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Sea of Thieves will be sailing through uncharted waters in 2022

Adventurers, Mysteries, and stone sea forts are on the way

Cass Marshall is a news writer focusing on gaming and culture coverage, taking a particular interest in the human stories of the wild world of online games.

Sea of Thieves will sail through uncharted waters in 2022. On Thursday, developer Rare released an overview video that explains how the next year of updates for the game will unfold and details major changes to the pirate sandbox focused on bringing the world to life and telling big stories.

Two big new storytelling features are coming to the game: Adventures and Mysteries. Alongside the existing Seasons, these three updates will define the next year for Sea of Thieves.

At the beginning of 2021, Rare introduced Seasons, a three-month update cycle that regularly introduces new mechanics to the sandbox. Seasons will stick around, as it’s been a largely successful experiment. In March, season 6 will kick off and introduce stone sea forts that have emerged from the Sea of the Damned to plague the mortal plane. These solo-friendly experiences scale to meet players, and anyone who can fight through the angry phantoms can earn some sweet loot.

Sea of Thieves - a spectral phantasm with a wire frame over his head guards a sea fort Image: Rare/Microsoft Game Studios

Adventure time

Alongside season 6, the first new addition to the update cycle is Adventures. Adventures are story-driven live events that occur monthly, and they will usually last for two weeks. “It’s an idea of what experience we can build, beyond just mechanically,” said Mike Chapman, creative director at Rare, in an interview with Polygon. “The idea is that each adventure is a chapter in an episodic, epic story that is always unfolding.”

Adventures are meant to bring a sense of continual danger to the world, and ensure that even veterans can find some novelty, without being overwhelming. “Why do you want to engage with a story and these adventures? It’s not just because you’re going to get a cool cosmetic at the end of it,” said Chapman. “It’s because you want the world to feel bigger. You want it to feel like a rich place that you’ve got a part of in moving forwards.”

Sea of Thieves - Golden Sands Outpost, a trading settlement in Sea of Thieves, engulfed in a mysterious fog. Image: Rare/Microsoft Game Studios

Slow, episodic storytelling has existed to a degree since Sea of Thieves launched in 2018; long-time players might remember the slow story of Captain Flameheart’s rise to power, or the excitement of seeing a whole server suddenly agree to cooperate and summon a massive megalodon. Adventures should, in theory, make these moments more constant and accessible. Cinematic lore trailers will punctuate the action, introducing players to new characters and allies and catching them up on the tales.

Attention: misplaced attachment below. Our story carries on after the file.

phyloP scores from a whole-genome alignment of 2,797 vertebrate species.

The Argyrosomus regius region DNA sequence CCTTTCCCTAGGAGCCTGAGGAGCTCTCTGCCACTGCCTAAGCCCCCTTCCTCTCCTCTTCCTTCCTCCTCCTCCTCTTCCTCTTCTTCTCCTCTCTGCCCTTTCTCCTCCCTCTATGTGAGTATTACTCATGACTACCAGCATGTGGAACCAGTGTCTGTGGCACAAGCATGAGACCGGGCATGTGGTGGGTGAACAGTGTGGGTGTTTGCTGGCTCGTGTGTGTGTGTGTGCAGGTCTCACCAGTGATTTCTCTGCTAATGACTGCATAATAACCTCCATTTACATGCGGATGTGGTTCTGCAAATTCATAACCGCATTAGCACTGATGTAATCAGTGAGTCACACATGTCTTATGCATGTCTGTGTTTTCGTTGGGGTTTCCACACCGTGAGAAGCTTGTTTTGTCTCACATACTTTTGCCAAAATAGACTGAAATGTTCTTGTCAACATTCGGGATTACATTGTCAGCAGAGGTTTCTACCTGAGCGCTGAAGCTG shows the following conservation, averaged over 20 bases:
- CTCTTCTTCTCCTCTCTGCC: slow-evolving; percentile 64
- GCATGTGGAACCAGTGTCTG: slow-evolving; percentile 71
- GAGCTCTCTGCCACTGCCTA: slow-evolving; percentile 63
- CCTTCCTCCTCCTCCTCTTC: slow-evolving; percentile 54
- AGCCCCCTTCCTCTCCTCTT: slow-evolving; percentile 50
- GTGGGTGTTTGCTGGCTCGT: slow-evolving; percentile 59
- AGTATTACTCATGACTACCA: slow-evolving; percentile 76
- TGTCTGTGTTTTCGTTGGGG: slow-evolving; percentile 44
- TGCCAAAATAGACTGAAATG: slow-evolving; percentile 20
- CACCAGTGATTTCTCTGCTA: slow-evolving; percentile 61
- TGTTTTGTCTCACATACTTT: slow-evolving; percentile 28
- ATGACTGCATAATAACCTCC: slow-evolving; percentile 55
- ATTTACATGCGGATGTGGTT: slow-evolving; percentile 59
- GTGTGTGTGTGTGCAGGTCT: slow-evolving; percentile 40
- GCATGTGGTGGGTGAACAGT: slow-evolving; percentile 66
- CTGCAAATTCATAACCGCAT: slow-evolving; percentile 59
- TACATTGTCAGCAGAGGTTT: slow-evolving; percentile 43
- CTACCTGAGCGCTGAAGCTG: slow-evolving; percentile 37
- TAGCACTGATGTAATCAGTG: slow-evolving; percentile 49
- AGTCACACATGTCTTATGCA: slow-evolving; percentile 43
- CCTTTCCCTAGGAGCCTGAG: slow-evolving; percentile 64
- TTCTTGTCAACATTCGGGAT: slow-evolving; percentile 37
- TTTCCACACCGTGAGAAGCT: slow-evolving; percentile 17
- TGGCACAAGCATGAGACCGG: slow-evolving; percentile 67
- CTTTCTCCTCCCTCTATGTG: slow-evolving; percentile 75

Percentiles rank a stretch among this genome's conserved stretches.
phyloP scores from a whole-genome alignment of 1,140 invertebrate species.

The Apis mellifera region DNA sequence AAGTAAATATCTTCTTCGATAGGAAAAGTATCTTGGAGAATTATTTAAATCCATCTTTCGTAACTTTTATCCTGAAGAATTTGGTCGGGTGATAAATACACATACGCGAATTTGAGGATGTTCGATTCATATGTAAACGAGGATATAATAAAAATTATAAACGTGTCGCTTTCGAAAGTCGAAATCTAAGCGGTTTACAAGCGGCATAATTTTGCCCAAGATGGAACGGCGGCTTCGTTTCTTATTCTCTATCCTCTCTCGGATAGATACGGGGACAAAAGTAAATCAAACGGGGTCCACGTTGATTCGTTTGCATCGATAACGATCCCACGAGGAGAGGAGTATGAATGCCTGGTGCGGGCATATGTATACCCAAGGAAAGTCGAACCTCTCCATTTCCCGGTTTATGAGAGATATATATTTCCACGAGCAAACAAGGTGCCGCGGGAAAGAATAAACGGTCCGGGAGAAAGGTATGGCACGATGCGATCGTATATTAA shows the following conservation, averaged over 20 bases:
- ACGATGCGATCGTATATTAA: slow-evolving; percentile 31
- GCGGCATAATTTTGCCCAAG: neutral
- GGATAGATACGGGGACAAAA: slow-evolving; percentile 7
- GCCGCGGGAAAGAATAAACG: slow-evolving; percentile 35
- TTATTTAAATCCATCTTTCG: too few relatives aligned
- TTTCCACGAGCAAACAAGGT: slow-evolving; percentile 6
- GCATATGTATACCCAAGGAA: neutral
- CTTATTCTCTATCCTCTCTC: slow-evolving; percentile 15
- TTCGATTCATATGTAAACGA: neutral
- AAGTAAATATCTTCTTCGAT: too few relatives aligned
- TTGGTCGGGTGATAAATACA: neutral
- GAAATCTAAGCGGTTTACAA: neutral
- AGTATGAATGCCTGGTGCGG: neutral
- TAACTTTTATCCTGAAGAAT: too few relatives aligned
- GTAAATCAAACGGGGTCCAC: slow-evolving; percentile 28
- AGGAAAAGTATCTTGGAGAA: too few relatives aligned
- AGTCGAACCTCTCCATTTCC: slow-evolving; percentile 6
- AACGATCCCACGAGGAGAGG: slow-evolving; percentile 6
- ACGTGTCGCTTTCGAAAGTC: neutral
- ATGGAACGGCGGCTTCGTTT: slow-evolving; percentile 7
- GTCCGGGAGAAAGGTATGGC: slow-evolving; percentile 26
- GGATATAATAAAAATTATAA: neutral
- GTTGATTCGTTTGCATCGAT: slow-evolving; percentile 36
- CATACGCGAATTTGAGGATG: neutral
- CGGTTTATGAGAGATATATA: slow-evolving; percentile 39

Older areas of the world will be continually revamped over time as the stories develop, and at key moments, the community will have to decide how the story ends. Player data will contribute toward the narrative; if pirates choose one side over the other, the world will adapt accordingly.

The first Adventure kicks off with Golden Sands Outpost ravaged by a spooky fog, while everyone within has vanished. Players will have to crack the case, with Pirate Legends in particular getting access to replayable challenges based around exploring haunted islands and shipwreck graveyards. Other Adventures will be based on bringing new pirate-y experiences to the game, like smuggling valuable goods past attentive antagonists.

Sea of Thieves - Larinna, a tan and scarred woman who wears a red bandana and white top, lounging outside a tavern. Image: Rare/Microsoft Game Studios


Mysteries are sort of parallel narratives that run alongside Adventures; they’re meant to unravel slowly over the course of months. There will be hints revealed both in-game and out of game, with inspiration taken from alternate reality games. The first one will be a good ol’ fashioned murder mystery, and a beloved in-game character will be the victim.

Mysteries are much more malleable than adventures; Rare says it will be paying attention to determine when players are solving puzzles, advancing, and getting lost along the way.

“The advantage of using out-of-game elements is that it makes the world feel like it doesn’t have the boundaries of just the game,” said Chapman. “It feels like the world exists off the screen. So tonally, what you’re doing outside of game, how that feeds back to the theme of the mystery needs to be complementary. We’re not gonna throw in a mechanic that wouldn’t even make sense in [the Sea of Thieves] world.”

Together, the goal is for these three pillars of content to make Sea of Thieves feel less like a playground and more like a living world, even if it’s an over-the-top and dramatic one.

“There’s a future ahead that’s unknown,” said Chapman. “But you are part of that timeline moving forward. It’s not just a static world; [the players are] going to be part of that unfolding history.”

The next level of puzzles.

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